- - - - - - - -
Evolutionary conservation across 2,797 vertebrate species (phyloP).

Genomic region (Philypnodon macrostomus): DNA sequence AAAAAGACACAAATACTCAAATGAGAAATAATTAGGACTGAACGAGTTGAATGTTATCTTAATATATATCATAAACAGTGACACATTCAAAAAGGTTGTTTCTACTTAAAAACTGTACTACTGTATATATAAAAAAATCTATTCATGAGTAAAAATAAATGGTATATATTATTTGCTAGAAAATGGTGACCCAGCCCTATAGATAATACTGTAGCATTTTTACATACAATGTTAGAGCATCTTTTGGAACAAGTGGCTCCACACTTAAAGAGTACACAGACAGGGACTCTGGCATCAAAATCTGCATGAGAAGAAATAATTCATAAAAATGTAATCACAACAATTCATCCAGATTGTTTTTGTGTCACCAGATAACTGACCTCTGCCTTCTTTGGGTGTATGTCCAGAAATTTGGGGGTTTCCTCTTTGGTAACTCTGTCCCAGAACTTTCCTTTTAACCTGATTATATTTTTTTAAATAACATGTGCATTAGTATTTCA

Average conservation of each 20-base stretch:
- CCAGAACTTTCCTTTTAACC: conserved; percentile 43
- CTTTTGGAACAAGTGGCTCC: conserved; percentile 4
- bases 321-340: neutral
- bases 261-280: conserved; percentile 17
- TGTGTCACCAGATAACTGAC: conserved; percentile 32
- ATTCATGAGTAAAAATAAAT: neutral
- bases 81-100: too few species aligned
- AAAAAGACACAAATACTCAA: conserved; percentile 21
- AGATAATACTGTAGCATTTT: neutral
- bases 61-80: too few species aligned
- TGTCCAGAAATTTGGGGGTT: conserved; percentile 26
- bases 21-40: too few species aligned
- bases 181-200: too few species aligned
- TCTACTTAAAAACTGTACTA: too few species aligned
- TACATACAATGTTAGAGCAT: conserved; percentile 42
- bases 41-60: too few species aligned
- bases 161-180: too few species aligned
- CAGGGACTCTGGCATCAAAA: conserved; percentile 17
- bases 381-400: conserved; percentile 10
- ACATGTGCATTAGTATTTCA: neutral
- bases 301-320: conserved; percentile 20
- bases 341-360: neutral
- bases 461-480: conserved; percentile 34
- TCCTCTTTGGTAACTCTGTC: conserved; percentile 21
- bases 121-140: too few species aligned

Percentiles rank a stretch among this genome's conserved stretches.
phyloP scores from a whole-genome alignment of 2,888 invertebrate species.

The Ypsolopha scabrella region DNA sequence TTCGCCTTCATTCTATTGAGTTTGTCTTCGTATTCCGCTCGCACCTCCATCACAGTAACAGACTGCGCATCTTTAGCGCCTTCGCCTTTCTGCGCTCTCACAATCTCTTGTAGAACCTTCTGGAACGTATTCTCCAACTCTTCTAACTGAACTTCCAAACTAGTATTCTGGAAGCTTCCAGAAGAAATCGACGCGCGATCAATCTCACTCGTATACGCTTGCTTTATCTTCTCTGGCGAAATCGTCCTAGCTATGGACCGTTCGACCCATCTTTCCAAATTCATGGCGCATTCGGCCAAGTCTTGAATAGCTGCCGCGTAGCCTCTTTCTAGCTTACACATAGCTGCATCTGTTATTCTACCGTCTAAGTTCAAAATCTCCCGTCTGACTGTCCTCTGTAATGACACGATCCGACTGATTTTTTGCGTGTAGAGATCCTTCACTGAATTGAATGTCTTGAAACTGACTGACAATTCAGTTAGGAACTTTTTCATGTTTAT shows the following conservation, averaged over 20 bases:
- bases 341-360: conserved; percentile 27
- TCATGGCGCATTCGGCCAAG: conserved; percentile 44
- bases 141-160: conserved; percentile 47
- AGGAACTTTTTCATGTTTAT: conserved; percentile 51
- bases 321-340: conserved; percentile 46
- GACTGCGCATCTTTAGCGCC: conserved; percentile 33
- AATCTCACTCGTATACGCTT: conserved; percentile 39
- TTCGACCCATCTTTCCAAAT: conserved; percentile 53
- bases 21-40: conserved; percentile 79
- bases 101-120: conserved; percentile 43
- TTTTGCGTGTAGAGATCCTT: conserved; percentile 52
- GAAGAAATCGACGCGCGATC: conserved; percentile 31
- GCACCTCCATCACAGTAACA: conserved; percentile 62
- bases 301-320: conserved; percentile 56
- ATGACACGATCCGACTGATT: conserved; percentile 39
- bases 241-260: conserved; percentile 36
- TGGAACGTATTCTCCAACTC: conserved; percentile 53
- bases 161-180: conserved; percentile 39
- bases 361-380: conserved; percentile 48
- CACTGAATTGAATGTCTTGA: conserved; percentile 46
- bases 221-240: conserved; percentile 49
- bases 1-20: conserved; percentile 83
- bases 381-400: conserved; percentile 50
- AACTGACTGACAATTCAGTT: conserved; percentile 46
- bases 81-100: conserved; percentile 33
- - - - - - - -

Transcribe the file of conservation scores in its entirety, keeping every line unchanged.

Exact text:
Evolutionary conservation across 2,797 vertebrate species (phyloP).

Genomic region (Philypnodon macrostomus): DNA sequence AAAAAGACACAAATACTCAAATGAGAAATAATTAGGACTGAACGAGTTGAATGTTATCTTAATATATATCATAAACAGTGACACATTCAAAAAGGTTGTTTCTACTTAAAAACTGTACTACTGTATATATAAAAAAATCTATTCATGAGTAAAAATAAATGGTATATATTATTTGCTAGAAAATGGTGACCCAGCCCTATAGATAATACTGTAGCATTTTTACATACAATGTTAGAGCATCTTTTGGAACAAGTGGCTCCACACTTAAAGAGTACACAGACAGGGACTCTGGCATCAAAATCTGCATGAGAAGAAATAATTCATAAAAATGTAATCACAACAATTCATCCAGATTGTTTTTGTGTCACCAGATAACTGACCTCTGCCTTCTTTGGGTGTATGTCCAGAAATTTGGGGGTTTCCTCTTTGGTAACTCTGTCCCAGAACTTTCCTTTTAACCTGATTATATTTTTTTAAATAACATGTGCATTAGTATTTCA

Average conservation of each 20-base stretch:
- CCAGAACTTTCCTTTTAACC: conserved; percentile 43
- CTTTTGGAACAAGTGGCTCC: conserved; percentile 4
- bases 321-340: neutral
- bases 261-280: conserved; percentile 17
- TGTGTCACCAGATAACTGAC: conserved; percentile 32
- ATTCATGAGTAAAAATAAAT: neutral
- bases 81-100: too few species aligned
- AAAAAGACACAAATACTCAA: conserved; percentile 21
- AGATAATACTGTAGCATTTT: neutral
- bases 61-80: too few species aligned
- TGTCCAGAAATTTGGGGGTT: conserved; percentile 26
- bases 21-40: too few species aligned
- bases 181-200: too few species aligned
- TCTACTTAAAAACTGTACTA: too few species aligned
- TACATACAATGTTAGAGCAT: conserved; percentile 42
- bases 41-60: too few species aligned
- bases 161-180: too few species aligned
- CAGGGACTCTGGCATCAAAA: conserved; percentile 17
- bases 381-400: conserved; percentile 10
- ACATGTGCATTAGTATTTCA: neutral
- bases 301-320: conserved; percentile 20
- bases 341-360: neutral
- bases 461-480: conserved; percentile 34
- TCCTCTTTGGTAACTCTGTC: conserved; percentile 21
- bases 121-140: too few species aligned

Percentiles rank a stretch among this genome's conserved stretches.
phyloP scores from a whole-genome alignment of 2,888 invertebrate species.

The Ypsolopha scabrella region DNA sequence TTCGCCTTCATTCTATTGAGTTTGTCTTCGTATTCCGCTCGCACCTCCATCACAGTAACAGACTGCGCATCTTTAGCGCCTTCGCCTTTCTGCGCTCTCACAATCTCTTGTAGAACCTTCTGGAACGTATTCTCCAACTCTTCTAACTGAACTTCCAAACTAGTATTCTGGAAGCTTCCAGAAGAAATCGACGCGCGATCAATCTCACTCGTATACGCTTGCTTTATCTTCTCTGGCGAAATCGTCCTAGCTATGGACCGTTCGACCCATCTTTCCAAATTCATGGCGCATTCGGCCAAGTCTTGAATAGCTGCCGCGTAGCCTCTTTCTAGCTTACACATAGCTGCATCTGTTATTCTACCGTCTAAGTTCAAAATCTCCCGTCTGACTGTCCTCTGTAATGACACGATCCGACTGATTTTTTGCGTGTAGAGATCCTTCACTGAATTGAATGTCTTGAAACTGACTGACAATTCAGTTAGGAACTTTTTCATGTTTAT shows the following conservation, averaged over 20 bases:
- bases 341-360: conserved; percentile 27
- TCATGGCGCATTCGGCCAAG: conserved; percentile 44
- bases 141-160: conserved; percentile 47
- AGGAACTTTTTCATGTTTAT: conserved; percentile 51
- bases 321-340: conserved; percentile 46
- GACTGCGCATCTTTAGCGCC: conserved; percentile 33
- AATCTCACTCGTATACGCTT: conserved; percentile 39
- TTCGACCCATCTTTCCAAAT: conserved; percentile 53
- bases 21-40: conserved; percentile 79
- bases 101-120: conserved; percentile 43
- TTTTGCGTGTAGAGATCCTT: conserved; percentile 52
- GAAGAAATCGACGCGCGATC: conserved; percentile 31
- GCACCTCCATCACAGTAACA: conserved; percentile 62
- bases 301-320: conserved; percentile 56
- ATGACACGATCCGACTGATT: conserved; percentile 39
- bases 241-260: conserved; percentile 36
- TGGAACGTATTCTCCAACTC: conserved; percentile 53
- bases 161-180: conserved; percentile 39
- bases 361-380: conserved; percentile 48
- CACTGAATTGAATGTCTTGA: conserved; percentile 46
- bases 221-240: conserved; percentile 49
- bases 1-20: conserved; percentile 83
- bases 381-400: conserved; percentile 50
- AACTGACTGACAATTCAGTT: conserved; percentile 46
- bases 81-100: conserved; percentile 33